So China went from not allowing antigen tests to count for official use (even though they were approved for use back in March of 2022 by the authorities, but only PCR tests counted and these were mandatory and frequent for all people in China until recently), to now encouraging home antigen test use and self-quarantine if a positive test results.
A Washington Post article explained the policy on antigen tests right before China’s shift away from PCR tests to antigen tests:
Along with requirements to regularly visit PCR testing booths — at-home antigen rapid tests are not officially recognized or widely used — these apps were among the most prominent features of zero covid life in China.
And as in the US and most other developed nations, with the shift toward home antigen testing and away from PCR and mandatory testing, these test results are not being tallied in official data.
So in China what we’re seeing now is removal of a policy that had resulted previously in 99% or more of the “Covid cases” being false positives. Halting the policy of mass testing will inevitably lead to elimination of these 99% or more of the “cases” in the official case counts. At the same time, we’re now seeing vast numbers of false positives in home antigen test kits that are panicking people and resulting in growing distrust of the official numbers.
Mystery solved (I’ll send the invoice later).
WHO and all the other critics of China’s data can sleep a little better now.
But let’s not stop here on our journey, because almost all experts acknowledge now that the case numbers themselves don’t matter that much — what matters far more are hospitalization and death numbers. I’ll focus only on the death numbers in what follows.
China is using a different definition of a “Covid death” than WHO or most other countries like the US, but China’s definition of a Covid death is light-years more reasonable than the US or WHO’s definition.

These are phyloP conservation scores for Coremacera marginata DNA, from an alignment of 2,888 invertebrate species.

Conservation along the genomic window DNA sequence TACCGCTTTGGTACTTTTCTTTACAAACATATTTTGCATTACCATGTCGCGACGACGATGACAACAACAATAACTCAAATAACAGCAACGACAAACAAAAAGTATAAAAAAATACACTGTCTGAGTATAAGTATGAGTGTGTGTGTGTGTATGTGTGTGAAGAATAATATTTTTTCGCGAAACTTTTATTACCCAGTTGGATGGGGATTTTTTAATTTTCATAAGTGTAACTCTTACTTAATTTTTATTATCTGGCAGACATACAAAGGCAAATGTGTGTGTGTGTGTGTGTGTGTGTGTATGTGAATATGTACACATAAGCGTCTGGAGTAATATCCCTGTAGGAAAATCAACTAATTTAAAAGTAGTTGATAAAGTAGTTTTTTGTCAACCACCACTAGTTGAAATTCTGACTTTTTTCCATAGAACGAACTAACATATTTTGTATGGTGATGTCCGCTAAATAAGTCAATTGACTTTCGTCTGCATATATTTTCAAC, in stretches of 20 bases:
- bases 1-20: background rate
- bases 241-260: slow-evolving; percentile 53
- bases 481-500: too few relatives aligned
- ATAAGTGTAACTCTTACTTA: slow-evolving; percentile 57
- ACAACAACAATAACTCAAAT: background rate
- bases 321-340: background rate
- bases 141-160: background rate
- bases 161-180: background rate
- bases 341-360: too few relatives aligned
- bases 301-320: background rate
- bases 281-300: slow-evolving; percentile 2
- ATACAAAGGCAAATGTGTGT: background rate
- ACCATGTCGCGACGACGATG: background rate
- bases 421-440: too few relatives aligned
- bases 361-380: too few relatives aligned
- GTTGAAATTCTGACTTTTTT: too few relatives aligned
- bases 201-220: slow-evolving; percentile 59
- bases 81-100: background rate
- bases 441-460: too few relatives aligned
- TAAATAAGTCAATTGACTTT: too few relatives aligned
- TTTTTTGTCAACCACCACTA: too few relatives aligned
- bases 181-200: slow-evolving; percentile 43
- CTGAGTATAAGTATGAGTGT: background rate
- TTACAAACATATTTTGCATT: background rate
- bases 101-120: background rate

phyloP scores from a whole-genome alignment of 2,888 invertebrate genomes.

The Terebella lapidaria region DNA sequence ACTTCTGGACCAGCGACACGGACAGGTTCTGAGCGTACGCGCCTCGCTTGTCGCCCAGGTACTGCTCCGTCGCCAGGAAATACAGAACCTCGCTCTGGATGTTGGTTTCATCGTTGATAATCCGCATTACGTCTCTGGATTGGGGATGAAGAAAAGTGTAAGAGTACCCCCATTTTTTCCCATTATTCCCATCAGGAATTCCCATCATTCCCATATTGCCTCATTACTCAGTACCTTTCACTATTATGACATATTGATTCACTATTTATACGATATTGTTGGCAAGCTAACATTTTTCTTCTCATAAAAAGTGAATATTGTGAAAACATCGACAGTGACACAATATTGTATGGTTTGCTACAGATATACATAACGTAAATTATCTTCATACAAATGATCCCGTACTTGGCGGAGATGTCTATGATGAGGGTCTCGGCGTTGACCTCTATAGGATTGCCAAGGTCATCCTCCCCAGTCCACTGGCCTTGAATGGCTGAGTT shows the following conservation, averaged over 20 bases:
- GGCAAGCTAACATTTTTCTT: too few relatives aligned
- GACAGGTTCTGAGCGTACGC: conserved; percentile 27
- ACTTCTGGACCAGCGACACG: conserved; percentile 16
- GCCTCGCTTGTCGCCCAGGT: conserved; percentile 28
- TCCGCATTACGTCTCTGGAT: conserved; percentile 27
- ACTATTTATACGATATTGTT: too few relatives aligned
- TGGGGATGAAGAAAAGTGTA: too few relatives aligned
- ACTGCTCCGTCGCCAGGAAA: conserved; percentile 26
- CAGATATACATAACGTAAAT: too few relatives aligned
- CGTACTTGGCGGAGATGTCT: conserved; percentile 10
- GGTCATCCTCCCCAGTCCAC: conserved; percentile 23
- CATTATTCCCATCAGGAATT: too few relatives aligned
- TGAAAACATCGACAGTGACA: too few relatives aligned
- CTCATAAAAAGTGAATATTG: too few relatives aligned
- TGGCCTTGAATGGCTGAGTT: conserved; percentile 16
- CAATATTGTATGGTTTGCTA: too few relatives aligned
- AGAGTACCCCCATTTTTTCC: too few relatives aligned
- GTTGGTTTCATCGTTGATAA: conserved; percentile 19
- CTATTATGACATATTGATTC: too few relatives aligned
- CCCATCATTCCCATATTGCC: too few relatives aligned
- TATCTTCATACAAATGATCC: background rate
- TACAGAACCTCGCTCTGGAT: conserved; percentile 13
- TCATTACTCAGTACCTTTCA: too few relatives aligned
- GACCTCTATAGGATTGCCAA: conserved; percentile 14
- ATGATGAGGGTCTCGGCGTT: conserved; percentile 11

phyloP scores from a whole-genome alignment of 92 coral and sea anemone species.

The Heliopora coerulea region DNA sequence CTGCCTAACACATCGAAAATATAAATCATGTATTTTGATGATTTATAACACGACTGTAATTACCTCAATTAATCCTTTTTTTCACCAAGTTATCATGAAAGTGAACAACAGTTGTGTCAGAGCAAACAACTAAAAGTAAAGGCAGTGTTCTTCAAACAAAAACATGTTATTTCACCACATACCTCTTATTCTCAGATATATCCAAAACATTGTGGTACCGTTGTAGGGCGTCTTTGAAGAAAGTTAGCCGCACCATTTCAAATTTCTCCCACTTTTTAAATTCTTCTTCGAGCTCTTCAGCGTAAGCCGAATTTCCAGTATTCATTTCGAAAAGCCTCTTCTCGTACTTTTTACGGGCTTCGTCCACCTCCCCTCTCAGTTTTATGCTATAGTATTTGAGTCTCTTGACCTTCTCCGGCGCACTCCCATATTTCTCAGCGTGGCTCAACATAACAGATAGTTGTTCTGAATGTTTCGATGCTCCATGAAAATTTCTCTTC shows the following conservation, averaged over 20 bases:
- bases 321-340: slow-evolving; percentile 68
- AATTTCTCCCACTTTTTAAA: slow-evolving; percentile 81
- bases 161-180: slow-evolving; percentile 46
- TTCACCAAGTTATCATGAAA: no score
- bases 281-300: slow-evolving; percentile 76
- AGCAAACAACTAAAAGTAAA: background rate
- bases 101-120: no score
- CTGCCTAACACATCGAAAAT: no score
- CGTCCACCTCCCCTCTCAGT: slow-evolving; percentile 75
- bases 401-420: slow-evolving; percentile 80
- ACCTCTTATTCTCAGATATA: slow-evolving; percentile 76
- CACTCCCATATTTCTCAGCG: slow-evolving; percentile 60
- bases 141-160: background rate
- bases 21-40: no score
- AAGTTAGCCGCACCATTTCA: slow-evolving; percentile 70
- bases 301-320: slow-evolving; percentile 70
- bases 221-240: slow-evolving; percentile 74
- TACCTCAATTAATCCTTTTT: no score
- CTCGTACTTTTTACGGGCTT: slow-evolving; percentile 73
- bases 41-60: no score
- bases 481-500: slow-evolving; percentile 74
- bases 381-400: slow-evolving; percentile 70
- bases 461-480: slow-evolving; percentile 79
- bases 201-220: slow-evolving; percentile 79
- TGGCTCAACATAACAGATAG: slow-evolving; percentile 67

China clarified in early December that its definition of a Covid death only includes those who die from pneumonia or other respiratory failure and test positive for Covid. There is still no causal linkage required in terms of establishing that Covid actually caused the death at issue.
Many nations and US states are now defining a Covid death (see the link for original sources) as anyone who dies within 30 days of a positive PCR test. Yes, that’s all that is required — no causal linkage is required between Covid and the death. And it isn’t even required that the person had Covid — just a positive test result. This video compiles many public statements from public health officials on how they defined “Covid death.”
So this “Covid death” definition is absurdly over-inclusive, designed to sweep any possible hint of Covid being involved or associated with a death, and is blatantly less stringent than equivalent definitions of a vaccine-related death or a “breakthrough Covid death” (defined as someone how is fully vaccinated but still catches Covid and dies from it).
The definition of a Covid death in western nations is a very large part of how the pandemic death numbers in western nations (US, EU, Australia, New Zealand, in particular) have been so much larger than China and, for example, African nations — reversing rather starkly the usual pattern with infectious diseases where poorer nations suffered noticeably more with previous infectious disease outbreaks.
The fact that richer nations suffered far higher rates of harm during the Covid pandemic is a significant clue that something screwy has been going on. And that screwy something has been both absurdly over-inclusive definitions of “case,” “hospitalization,” and “death,” but also policies like mass testing of asymptomatic people (also known as “screening” as opposed to “diagnostic testing).